OCEANIC AND CONTINENTAL INFLUENCES
The vineyards of Chablis are located in the northern part of the Bourgogne winegrowing region, close to Champagne, in a northerly zone. The climate is often described as semi-continental, with a long, hard winter and a hot summer, but it is, in fact, quite tricky to classify. In general terms, the climate of the Yonne department enjoys an oceanic influence, but it has some major disparities, nonetheless. According to Raphaël Roth, Manager of the Météo 89 weather forecasting service, “The climate of the Chablis winegrowing region is unique, but it could be described as a modified oceanic climate. One needs to go to Tonnerre or Avallon, which are just a few kilometers away, to find a semi-continental climate.”
The modified oceanic climate is one of the five main types of climate in France. It covers the Paris basin and extends towards the south of the country. The oceanic influence is clear to begin with, but is much less intense than in coastal areas. Moreover, it is also subject to continental influences from Eastern Europe. As a result, there is less rainfall and the winters are harsher and summer hotter than with an oceanic climate. (Source: blog.univ-angers.fr). This translates to annual rainfall of between 650-700 millimeters.
The fall season is characterized by fine weather in September that is often dry and sunny. Cooler night-time temperatures can fall to 5°C, compared to highs of up to 30°C during the day. Rainy spells can also occur during the ripening season. Vintages vary according to these phenomena each year, and it is often said that September makes the wine.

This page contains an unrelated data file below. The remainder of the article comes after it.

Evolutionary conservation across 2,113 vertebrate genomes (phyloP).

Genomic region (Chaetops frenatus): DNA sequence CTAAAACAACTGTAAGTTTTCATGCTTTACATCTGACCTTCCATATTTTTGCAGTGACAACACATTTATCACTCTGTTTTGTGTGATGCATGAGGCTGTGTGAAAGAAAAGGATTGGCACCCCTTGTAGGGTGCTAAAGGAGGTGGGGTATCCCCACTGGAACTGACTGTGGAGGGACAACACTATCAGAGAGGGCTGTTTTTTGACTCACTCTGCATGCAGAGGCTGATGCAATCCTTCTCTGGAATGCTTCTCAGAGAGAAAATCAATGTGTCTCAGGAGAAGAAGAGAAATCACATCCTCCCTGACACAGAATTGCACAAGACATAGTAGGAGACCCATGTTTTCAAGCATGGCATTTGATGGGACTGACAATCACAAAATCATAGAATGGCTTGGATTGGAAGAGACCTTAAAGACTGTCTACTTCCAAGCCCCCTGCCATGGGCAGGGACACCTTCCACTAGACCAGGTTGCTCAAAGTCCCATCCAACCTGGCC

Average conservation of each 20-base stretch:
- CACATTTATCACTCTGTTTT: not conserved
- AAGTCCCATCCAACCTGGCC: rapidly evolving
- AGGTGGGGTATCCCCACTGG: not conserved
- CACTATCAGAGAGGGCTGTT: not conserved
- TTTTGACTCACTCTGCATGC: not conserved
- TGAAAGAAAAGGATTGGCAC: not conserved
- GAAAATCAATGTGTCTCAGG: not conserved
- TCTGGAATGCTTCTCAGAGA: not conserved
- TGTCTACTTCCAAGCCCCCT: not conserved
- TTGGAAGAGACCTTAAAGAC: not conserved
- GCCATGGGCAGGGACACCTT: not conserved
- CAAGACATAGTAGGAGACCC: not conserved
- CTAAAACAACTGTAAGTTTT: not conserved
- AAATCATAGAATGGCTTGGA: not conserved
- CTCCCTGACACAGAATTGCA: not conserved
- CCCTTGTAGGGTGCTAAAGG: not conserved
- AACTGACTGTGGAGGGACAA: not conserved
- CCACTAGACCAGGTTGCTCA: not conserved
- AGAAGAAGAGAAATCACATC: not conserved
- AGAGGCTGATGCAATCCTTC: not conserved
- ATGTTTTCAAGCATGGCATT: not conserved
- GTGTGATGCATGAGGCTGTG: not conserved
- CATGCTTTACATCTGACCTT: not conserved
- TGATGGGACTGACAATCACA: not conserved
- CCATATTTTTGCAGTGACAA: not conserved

Spring frosts are characteristic of this region. Over time, and having suffered major losses some years, winegrowers have learned to manage these climate events.
In 1959, heaters for use in the vines were first adopted. Today, to help protect their crops against the frost, a range of methods are used, including candles, heated cables and anti-frost fabrics, along with spraying of certain plots of Chablis Premier Cru and Chablis Grand Cru vines. The spraying technique, as the name suggests, involves spraying the vines with water, which freezes around the buds, forming a protective cocoon that maintains the temperature at 0°C. One might call this an igloo approach!
Spring frosts can be disastrous for some plots. Says Chablis winegrower Jean-Paul Droin, “1945 was a terrible year: My grandfather had bought his first electric press and he didn’t get to use it. All the vines froze on the night of 1 May. And in 1957, he only declared one hectare of Chablis Grand Cru.”
VINTAGES WITH HARSH WINTERS
1981, 1984, 1985, from 1989 to 1991, 1994, 1995, 1997, 2001, 2002, 2003, 2012, 2016, 2017, 2019, 2020, 2021
In each of these years, heaters were lit in the vineyards or aspersion was used.
Chablis terroir explained by Jean-Philippe Archambaud, former Head of the Maison Simonnet-Fèbvre in Chablis.